At the beginning of 2010 I was involved in editing the AGI Foresight Study and focussed on changing business models and the challenges that we foresaw for the UK industry. My personal take on this evolved into a presentation that I gave a few times entitled Cocktails on the Titanic. My final slide asked the audience whether they felt they were facing a threat or an opportunity, implying that the impact of change could be determined by their response.
Following on from that I had a spirited debate with Ian Painter on Open Source vs Proprietary software in which I think we both agreed that the whole life cost of a solution was much more than simple license costs, I blogged my position on that here which prompted some lengthy comments from Ian and Mike Cooper of ESRI UK. Back then I said
“Now that I have just about closed out my thinking on this, I consider the key elements to be that
- Free API’s are going to dominate simple web presentation because they incorporate good quality free data, are highly performant and scalable and offer slick intuitive interfaces. The traditional GI industry can and is responding by moving to the cloud but they will face some fierce competition from an advertising funded business model with massive resources.
- Open Source software is increasingly recognised as a cost effective alternative to proprietary software, particularly for web mapping applications where the functionality is quite well established and becoming commoditised through open standards interfaces. Open Source is not free but it is potentially a very cost effective alternative to traditional license models, particularly if hosted in the cloud.”
Step forward a year and Mike Saunt of Astun (an Open Source focussed business) points me to this blog by Chris McCartney of PBBI (I used to work for PBBI up to 2008, Chris used to report to me) entitled Open Source is not as free as you might think it is. You can read the post and form your own judgement, I have not changed my views from the post that I quote from above however I think the best possible response comes from Paul Ramsey who has pretty much done a word replace substituting “Proprietary Software” wherever Chris used “Open Source” to show how much of the opinions expressed in Chris’ piece can be applied to his own company’s software as well as Open Source. So for example when Chris says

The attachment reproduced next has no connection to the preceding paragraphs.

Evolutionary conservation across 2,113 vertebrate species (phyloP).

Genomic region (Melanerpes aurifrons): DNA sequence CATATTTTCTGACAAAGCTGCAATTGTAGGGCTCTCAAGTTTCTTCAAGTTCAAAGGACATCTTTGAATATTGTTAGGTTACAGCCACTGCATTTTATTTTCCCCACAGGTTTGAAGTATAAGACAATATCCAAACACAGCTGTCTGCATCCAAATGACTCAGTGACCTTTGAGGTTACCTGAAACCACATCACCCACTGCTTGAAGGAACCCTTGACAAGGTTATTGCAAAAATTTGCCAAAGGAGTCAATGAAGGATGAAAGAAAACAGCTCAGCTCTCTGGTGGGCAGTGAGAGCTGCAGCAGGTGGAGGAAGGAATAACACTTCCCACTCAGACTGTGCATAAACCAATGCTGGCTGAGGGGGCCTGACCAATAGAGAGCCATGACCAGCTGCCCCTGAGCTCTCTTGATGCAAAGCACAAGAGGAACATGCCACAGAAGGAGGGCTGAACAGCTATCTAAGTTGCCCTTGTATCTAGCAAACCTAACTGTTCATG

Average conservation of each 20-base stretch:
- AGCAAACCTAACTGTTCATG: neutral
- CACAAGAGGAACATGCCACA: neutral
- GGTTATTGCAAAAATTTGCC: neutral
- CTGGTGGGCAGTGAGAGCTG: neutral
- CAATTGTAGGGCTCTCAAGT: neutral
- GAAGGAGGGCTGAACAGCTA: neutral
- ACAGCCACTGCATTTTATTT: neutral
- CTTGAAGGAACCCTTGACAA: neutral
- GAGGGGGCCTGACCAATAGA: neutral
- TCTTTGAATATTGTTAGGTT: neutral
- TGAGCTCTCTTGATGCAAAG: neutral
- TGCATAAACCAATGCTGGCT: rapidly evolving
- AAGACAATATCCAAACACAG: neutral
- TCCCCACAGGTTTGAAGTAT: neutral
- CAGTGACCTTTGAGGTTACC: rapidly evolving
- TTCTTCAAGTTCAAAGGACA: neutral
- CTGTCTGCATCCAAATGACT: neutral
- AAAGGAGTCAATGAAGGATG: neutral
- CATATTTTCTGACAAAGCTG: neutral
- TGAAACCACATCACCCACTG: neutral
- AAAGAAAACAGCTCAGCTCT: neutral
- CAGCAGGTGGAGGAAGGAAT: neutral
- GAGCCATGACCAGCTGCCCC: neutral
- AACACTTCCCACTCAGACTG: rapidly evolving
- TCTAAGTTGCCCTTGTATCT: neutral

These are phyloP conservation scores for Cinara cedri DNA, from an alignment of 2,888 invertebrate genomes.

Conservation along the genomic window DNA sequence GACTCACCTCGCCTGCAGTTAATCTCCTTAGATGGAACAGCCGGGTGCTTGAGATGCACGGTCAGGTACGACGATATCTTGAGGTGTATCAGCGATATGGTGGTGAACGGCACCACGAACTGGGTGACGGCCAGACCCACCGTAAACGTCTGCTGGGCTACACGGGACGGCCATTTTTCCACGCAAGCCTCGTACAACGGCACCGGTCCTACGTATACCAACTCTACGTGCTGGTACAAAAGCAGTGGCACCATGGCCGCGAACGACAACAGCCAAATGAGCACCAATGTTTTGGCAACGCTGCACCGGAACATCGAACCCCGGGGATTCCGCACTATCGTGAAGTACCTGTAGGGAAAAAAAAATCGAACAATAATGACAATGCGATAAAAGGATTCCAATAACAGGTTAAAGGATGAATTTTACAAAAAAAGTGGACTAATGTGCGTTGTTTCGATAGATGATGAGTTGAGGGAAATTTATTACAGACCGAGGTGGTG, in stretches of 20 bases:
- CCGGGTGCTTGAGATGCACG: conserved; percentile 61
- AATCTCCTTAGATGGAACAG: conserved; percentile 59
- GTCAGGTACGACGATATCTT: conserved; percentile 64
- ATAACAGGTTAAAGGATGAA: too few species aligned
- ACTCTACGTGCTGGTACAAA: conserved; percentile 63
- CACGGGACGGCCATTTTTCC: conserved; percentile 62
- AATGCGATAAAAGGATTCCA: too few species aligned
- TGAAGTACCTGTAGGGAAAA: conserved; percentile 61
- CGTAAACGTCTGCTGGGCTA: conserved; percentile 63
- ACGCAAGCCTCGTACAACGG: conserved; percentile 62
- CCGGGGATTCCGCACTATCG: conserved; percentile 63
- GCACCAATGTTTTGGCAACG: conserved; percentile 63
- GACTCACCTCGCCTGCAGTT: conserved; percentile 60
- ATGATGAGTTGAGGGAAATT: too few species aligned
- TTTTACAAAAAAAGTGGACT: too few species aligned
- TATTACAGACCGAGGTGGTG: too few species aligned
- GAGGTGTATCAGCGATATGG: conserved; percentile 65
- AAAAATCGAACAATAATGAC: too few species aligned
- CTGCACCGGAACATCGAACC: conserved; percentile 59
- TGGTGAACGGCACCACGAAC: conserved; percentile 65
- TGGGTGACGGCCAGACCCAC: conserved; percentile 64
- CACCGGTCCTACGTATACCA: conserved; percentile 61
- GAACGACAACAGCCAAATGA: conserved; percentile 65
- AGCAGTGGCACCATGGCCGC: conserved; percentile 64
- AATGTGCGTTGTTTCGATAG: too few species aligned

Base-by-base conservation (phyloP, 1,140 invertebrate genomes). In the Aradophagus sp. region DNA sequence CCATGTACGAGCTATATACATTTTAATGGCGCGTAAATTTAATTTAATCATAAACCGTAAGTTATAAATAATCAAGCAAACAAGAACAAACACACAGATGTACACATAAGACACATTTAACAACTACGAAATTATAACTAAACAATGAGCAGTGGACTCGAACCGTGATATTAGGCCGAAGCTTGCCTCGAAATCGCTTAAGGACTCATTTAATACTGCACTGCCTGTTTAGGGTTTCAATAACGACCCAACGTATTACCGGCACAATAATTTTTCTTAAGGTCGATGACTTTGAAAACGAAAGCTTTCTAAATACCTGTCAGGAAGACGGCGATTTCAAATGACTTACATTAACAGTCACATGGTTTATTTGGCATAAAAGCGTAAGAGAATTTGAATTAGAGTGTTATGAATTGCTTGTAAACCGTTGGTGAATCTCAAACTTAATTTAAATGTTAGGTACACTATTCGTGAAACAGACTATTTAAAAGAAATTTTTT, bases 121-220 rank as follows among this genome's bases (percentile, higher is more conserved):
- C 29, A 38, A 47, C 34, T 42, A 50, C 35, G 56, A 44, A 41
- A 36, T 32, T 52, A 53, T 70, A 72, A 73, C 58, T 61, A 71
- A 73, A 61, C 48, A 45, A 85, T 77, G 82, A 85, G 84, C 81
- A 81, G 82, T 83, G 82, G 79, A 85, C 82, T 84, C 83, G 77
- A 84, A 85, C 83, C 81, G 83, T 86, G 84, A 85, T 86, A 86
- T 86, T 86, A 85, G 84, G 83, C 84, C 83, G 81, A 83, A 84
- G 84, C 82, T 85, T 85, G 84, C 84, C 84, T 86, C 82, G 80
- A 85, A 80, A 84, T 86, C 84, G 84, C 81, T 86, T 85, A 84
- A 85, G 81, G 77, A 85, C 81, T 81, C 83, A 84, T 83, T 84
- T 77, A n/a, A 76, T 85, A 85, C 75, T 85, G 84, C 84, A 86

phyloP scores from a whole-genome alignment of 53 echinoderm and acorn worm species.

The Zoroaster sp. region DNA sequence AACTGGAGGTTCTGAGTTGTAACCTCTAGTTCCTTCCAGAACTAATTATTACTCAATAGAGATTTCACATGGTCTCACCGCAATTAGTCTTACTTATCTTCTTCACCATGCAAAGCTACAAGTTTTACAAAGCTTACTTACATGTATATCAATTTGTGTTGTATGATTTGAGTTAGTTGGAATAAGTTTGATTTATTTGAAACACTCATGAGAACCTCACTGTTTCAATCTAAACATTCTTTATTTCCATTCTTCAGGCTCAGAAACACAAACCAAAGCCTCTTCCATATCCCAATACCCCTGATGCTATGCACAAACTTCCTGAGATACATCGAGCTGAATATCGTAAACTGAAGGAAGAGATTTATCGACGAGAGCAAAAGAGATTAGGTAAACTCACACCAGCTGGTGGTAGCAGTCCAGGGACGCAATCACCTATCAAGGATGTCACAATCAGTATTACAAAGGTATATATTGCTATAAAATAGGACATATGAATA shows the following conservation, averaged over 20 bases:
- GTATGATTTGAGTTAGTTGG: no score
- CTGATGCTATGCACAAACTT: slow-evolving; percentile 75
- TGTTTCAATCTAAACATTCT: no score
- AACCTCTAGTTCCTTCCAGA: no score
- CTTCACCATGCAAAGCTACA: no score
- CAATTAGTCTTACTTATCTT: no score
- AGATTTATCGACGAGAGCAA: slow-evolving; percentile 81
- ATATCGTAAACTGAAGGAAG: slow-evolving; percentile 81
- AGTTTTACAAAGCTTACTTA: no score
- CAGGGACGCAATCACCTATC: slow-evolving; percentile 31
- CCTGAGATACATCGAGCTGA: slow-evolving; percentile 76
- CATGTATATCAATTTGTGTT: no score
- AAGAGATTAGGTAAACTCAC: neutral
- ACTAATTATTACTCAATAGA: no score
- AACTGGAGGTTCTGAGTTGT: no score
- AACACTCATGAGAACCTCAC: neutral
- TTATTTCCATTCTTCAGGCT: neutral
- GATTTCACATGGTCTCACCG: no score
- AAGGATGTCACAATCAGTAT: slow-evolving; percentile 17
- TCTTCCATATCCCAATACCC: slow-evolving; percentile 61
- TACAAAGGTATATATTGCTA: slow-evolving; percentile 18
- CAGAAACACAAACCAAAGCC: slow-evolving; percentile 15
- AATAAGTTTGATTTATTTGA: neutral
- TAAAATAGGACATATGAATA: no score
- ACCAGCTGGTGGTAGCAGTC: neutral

“I’ve already seen firsthand, organisations that have tried and given up on building a sustainable product to sell based entirely on open source, and organisations do a complete U-turn on their own bespoke open source project because of spiralling costs and concerns over maintenance.”
“I’ve already seen firsthand, organizations that have tried and given up on building a sustainable product to sell based entirely on proprietary software, and organizations do a complete U-turn on what they were told were “off-the-shelf” systems because of spiralling costs and concerns over maintenance.”
This is not a religious war and I am not an Open Source zealot or fundamentalist, it is simply down to answering the question “what get’s the job done most economically (considering whole life cost), fastest and with best performance/scalability/fulfillment of clients’ real needs”. If that is ESRI, MapInfo or MapServer or QGIS, who cares?
I was puzzled why a PBBI employee felt the need to post this kind of competition bashing stuff about Open Source which seemed to be a rehash of some fairly out of date and largely debunked FUD (that’s Fear, Uncertainty and Doubt) so I reached out to friends in the geotwittersphere and got back a few observations:
- 3 current or former MapInfo partners in the UK have either wholly or partially switched to Open Source
- Public sector users in Australia and France are switching to Open Source for web applications
- At least one client is switching from MI Pro desktop to QGIS (I doubt many “Power Users” will find that to be a satisfactory alternative)
- Korem who are, I believe, PBBI MapInfo’s largest partner are sponsoring FOSS4G this year and say on their web site
“Recent years have seen substantial changes in the geospatial industry. One of those changes has been the growth in maturity and adoption of free and open source solutions.
At Korem, we use a mixture of open and closed source solutions. Rather than applying a one-size-fits-all option, we carefully explore our customers’ business challenges and requirements. We craft a solution that fits today and scales into the future.”
So maybe someone in the cockpit of the good ship PBBI has just spotted the icebergs ahead and is yelling out “Oh Sh1t! Spin the wheel, that looks like an f’ing big iceberg ahead!” It looks to me as if they view Open Source as a Challenge rather than an Opportunity to their business.
Perhaps someone from PBBI would like to have a georant off or an impromptu debate with me on this topic at GeoCommunity?